Reuters hook up with bloggers
I was intrigued to read that Reuters, who was accused of bending over backwards to be objective when its global head of news instructed Reuters staff not to use the word terrorist to describe those responsible of 9/11, is the latest media network to sign on bloggers.
After 9/11, Steve Jukes, Reuters' global head of news, famously wrote in a leaked internal memo: "We all know that one man's terrorist is another man's freedom fighter and that Reuters upholds the principle that we do not use the word terrorist ...To be frank, it adds little to call the attack on the World Trade Center a terrorist attack."
Despite the initial controversy over Jukes' memo, the policy had little effect on Reuters actual coverage if we are to believe this survey, which shows that Reuters' "use of the word dropped off drastically after the first two days, but remained at above-average frequency even after that".
Now Reuters has hooked up with Global Voices Online, an international network of bloggers co-ordinated through Harvard University, which "seeks to amplify, curate and aggregate the global conversation online - with a focus on countries and communities outside the U.S. and Western Europe."
It's fair to predict that this will fuel new theories of the biases of this proclaimed scion of objectivity, which, according to Wikipedia: "more than similar organizations like the AP and UPI, has been accused by American right-wing and conservative people of showing left-wing or liberal bias. It has also been alleged that the agency's sympathies lie with the Arab and Muslim world. Similarly, Reuters has been accused by the left of exhibiting a pro-west and pro-corporate bias, being itself a western multinational corporation."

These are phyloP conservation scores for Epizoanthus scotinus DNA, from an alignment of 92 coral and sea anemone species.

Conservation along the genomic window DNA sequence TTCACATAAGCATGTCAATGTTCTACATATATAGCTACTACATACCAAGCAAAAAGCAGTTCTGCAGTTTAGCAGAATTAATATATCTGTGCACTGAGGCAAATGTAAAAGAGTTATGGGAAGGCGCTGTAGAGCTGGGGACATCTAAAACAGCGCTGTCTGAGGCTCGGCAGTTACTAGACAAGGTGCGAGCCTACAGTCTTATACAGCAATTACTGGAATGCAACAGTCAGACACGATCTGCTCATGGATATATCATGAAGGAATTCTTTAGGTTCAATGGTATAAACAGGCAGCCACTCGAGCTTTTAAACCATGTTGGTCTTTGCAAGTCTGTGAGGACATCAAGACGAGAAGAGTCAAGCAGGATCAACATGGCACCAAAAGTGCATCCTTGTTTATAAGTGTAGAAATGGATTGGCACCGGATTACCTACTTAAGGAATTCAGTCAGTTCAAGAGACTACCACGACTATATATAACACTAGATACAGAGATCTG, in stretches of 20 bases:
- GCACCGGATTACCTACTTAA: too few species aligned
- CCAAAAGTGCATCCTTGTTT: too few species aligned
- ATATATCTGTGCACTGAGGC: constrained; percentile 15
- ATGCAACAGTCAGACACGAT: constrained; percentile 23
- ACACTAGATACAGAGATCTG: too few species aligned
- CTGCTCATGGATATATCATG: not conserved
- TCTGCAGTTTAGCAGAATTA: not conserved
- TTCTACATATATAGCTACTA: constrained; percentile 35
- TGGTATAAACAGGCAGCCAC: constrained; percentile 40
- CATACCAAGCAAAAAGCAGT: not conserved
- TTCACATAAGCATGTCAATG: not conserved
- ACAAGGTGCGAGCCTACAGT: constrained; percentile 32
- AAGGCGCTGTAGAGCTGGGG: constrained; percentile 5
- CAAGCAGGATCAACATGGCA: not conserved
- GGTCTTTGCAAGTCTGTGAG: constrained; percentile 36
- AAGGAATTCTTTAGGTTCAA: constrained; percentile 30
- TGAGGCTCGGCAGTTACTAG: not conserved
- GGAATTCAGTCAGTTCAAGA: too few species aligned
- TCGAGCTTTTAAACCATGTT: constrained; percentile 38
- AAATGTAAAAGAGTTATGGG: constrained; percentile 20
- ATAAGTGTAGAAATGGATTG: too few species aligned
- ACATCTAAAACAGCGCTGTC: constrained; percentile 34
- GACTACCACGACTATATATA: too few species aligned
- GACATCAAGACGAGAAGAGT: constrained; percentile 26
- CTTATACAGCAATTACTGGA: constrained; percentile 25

NYT Freelancers to sign disclosure forms
Remember how Jayson Blair's fabricated stories rocked the boat at The New York Times? Well, the newspaper is now making freelancers fill out a questionnaire “about their affiliations, work history, financial and personal connections and any past instances when questions were raised about the accuracy or originality of their work.”
Link via Jeff Jarvis
Converging media platforms
Main Stream Media is suffering a bit of an identity crisis these days as they're struggling to get to grips with declining revenues and a new technological landscape. Most understand that they have to climb on board the web-tech bandwagon, and some understand it better than others, just listen to the Miami Herald's new editorial policy: "Every job in the newsroom — EVERY JOB — is going to be redefined to include a web responsibility and, if appropriate, radio. For news gatherers, this means posting everything we can as soon as we can. It means using the web site to its fullest potential for text, audio and video. We’ll come to appreciate that MiamiHerald.com is not an appendage of the newsroom; it’s a fundamental product of the newsroom."
Story via Jackie
Blog coverage of NUJ conference
Another sign o' the (changing) times that I enjoyed tremendously, was The Guardian's reporter blogging from this year's National Union of Journalists (NUJ) conference in Liverpool. It offered a marvellous insight into both the workings of the NUJ, bless them, and the state of the media. It was so good that I, as a former or "sleeping" member of NUJ, almost felt I was there when I read it...